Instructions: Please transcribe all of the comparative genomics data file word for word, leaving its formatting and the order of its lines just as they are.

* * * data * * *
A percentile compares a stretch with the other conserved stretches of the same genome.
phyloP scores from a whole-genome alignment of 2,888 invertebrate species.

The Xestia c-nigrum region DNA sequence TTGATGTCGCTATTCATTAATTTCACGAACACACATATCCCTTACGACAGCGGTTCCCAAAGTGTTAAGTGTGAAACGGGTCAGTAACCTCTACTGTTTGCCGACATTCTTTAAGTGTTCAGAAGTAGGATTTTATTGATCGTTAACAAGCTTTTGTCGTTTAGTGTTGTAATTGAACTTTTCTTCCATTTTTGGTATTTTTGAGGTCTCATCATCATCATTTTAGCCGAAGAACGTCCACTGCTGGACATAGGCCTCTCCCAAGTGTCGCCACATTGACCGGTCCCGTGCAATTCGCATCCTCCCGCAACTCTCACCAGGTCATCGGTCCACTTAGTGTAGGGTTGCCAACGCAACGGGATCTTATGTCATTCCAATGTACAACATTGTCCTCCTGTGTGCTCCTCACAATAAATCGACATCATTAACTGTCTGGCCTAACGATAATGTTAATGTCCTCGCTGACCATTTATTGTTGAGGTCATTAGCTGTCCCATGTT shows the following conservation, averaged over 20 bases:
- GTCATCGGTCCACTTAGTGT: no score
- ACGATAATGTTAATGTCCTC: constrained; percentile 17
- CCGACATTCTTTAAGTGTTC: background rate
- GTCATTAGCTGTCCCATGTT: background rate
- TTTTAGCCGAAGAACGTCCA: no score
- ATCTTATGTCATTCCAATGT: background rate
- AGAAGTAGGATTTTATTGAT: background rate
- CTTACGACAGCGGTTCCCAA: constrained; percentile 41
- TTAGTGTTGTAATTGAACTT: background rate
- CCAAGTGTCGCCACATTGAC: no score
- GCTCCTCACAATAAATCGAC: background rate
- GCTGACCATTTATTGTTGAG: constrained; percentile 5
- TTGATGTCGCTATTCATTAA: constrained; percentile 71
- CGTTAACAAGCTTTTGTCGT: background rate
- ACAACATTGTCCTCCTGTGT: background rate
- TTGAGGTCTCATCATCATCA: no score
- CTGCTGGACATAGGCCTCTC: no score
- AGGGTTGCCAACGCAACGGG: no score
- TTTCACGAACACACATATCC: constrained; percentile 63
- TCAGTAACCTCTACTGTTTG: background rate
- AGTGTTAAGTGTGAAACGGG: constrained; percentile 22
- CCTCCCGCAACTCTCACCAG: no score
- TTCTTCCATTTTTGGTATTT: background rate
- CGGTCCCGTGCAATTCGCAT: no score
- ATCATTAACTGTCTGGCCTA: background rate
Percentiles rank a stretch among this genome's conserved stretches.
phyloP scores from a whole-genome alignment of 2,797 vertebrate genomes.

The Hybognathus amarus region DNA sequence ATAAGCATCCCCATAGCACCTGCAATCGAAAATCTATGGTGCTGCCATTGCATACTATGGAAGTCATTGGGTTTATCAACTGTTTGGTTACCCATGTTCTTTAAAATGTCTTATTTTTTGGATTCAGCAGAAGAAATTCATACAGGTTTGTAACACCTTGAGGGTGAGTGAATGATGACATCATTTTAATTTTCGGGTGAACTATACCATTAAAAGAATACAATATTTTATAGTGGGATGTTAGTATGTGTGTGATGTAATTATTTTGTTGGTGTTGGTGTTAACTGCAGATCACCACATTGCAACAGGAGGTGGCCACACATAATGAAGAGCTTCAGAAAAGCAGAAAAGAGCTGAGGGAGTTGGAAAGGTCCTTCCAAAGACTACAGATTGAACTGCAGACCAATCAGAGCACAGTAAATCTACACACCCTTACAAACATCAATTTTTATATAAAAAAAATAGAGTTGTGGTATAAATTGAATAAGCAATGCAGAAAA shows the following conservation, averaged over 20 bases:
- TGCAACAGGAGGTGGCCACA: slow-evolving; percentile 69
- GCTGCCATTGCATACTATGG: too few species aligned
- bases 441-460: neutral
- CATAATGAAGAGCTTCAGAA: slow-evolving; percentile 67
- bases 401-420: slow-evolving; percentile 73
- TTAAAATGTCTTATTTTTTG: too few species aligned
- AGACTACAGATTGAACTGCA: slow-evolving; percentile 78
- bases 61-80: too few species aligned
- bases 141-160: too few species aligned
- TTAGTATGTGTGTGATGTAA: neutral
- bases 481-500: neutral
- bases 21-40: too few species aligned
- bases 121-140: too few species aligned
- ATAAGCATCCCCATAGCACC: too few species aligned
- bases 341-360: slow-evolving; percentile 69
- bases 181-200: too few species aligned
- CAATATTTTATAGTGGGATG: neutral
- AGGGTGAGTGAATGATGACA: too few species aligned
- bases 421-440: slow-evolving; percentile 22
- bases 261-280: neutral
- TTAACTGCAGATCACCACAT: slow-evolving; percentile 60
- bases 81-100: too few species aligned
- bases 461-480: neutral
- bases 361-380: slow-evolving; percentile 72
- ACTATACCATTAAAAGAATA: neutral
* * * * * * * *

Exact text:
A percentile compares a stretch with the other conserved stretches of the same genome.
phyloP scores from a whole-genome alignment of 2,888 invertebrate species.

The Xestia c-nigrum region DNA sequence TTGATGTCGCTATTCATTAATTTCACGAACACACATATCCCTTACGACAGCGGTTCCCAAAGTGTTAAGTGTGAAACGGGTCAGTAACCTCTACTGTTTGCCGACATTCTTTAAGTGTTCAGAAGTAGGATTTTATTGATCGTTAACAAGCTTTTGTCGTTTAGTGTTGTAATTGAACTTTTCTTCCATTTTTGGTATTTTTGAGGTCTCATCATCATCATTTTAGCCGAAGAACGTCCACTGCTGGACATAGGCCTCTCCCAAGTGTCGCCACATTGACCGGTCCCGTGCAATTCGCATCCTCCCGCAACTCTCACCAGGTCATCGGTCCACTTAGTGTAGGGTTGCCAACGCAACGGGATCTTATGTCATTCCAATGTACAACATTGTCCTCCTGTGTGCTCCTCACAATAAATCGACATCATTAACTGTCTGGCCTAACGATAATGTTAATGTCCTCGCTGACCATTTATTGTTGAGGTCATTAGCTGTCCCATGTT shows the following conservation, averaged over 20 bases:
- GTCATCGGTCCACTTAGTGT: no score
- ACGATAATGTTAATGTCCTC: constrained; percentile 17
- CCGACATTCTTTAAGTGTTC: background rate
- GTCATTAGCTGTCCCATGTT: background rate
- TTTTAGCCGAAGAACGTCCA: no score
- ATCTTATGTCATTCCAATGT: background rate
- AGAAGTAGGATTTTATTGAT: background rate
- CTTACGACAGCGGTTCCCAA: constrained; percentile 41
- TTAGTGTTGTAATTGAACTT: background rate
- CCAAGTGTCGCCACATTGAC: no score
- GCTCCTCACAATAAATCGAC: background rate
- GCTGACCATTTATTGTTGAG: constrained; percentile 5
- TTGATGTCGCTATTCATTAA: constrained; percentile 71
- CGTTAACAAGCTTTTGTCGT: background rate
- ACAACATTGTCCTCCTGTGT: background rate
- TTGAGGTCTCATCATCATCA: no score
- CTGCTGGACATAGGCCTCTC: no score
- AGGGTTGCCAACGCAACGGG: no score
- TTTCACGAACACACATATCC: constrained; percentile 63
- TCAGTAACCTCTACTGTTTG: background rate
- AGTGTTAAGTGTGAAACGGG: constrained; percentile 22
- CCTCCCGCAACTCTCACCAG: no score
- TTCTTCCATTTTTGGTATTT: background rate
- CGGTCCCGTGCAATTCGCAT: no score
- ATCATTAACTGTCTGGCCTA: background rate
Percentiles rank a stretch among this genome's conserved stretches.
phyloP scores from a whole-genome alignment of 2,797 vertebrate genomes.

The Hybognathus amarus region DNA sequence ATAAGCATCCCCATAGCACCTGCAATCGAAAATCTATGGTGCTGCCATTGCATACTATGGAAGTCATTGGGTTTATCAACTGTTTGGTTACCCATGTTCTTTAAAATGTCTTATTTTTTGGATTCAGCAGAAGAAATTCATACAGGTTTGTAACACCTTGAGGGTGAGTGAATGATGACATCATTTTAATTTTCGGGTGAACTATACCATTAAAAGAATACAATATTTTATAGTGGGATGTTAGTATGTGTGTGATGTAATTATTTTGTTGGTGTTGGTGTTAACTGCAGATCACCACATTGCAACAGGAGGTGGCCACACATAATGAAGAGCTTCAGAAAAGCAGAAAAGAGCTGAGGGAGTTGGAAAGGTCCTTCCAAAGACTACAGATTGAACTGCAGACCAATCAGAGCACAGTAAATCTACACACCCTTACAAACATCAATTTTTATATAAAAAAAATAGAGTTGTGGTATAAATTGAATAAGCAATGCAGAAAA shows the following conservation, averaged over 20 bases:
- TGCAACAGGAGGTGGCCACA: slow-evolving; percentile 69
- GCTGCCATTGCATACTATGG: too few species aligned
- bases 441-460: neutral
- CATAATGAAGAGCTTCAGAA: slow-evolving; percentile 67
- bases 401-420: slow-evolving; percentile 73
- TTAAAATGTCTTATTTTTTG: too few species aligned
- AGACTACAGATTGAACTGCA: slow-evolving; percentile 78
- bases 61-80: too few species aligned
- bases 141-160: too few species aligned
- TTAGTATGTGTGTGATGTAA: neutral
- bases 481-500: neutral
- bases 21-40: too few species aligned
- bases 121-140: too few species aligned
- ATAAGCATCCCCATAGCACC: too few species aligned
- bases 341-360: slow-evolving; percentile 69
- bases 181-200: too few species aligned
- CAATATTTTATAGTGGGATG: neutral
- AGGGTGAGTGAATGATGACA: too few species aligned
- bases 421-440: slow-evolving; percentile 22
- bases 261-280: neutral
- TTAACTGCAGATCACCACAT: slow-evolving; percentile 60
- bases 81-100: too few species aligned
- bases 461-480: neutral
- bases 361-380: slow-evolving; percentile 72
- ACTATACCATTAAAAGAATA: neutral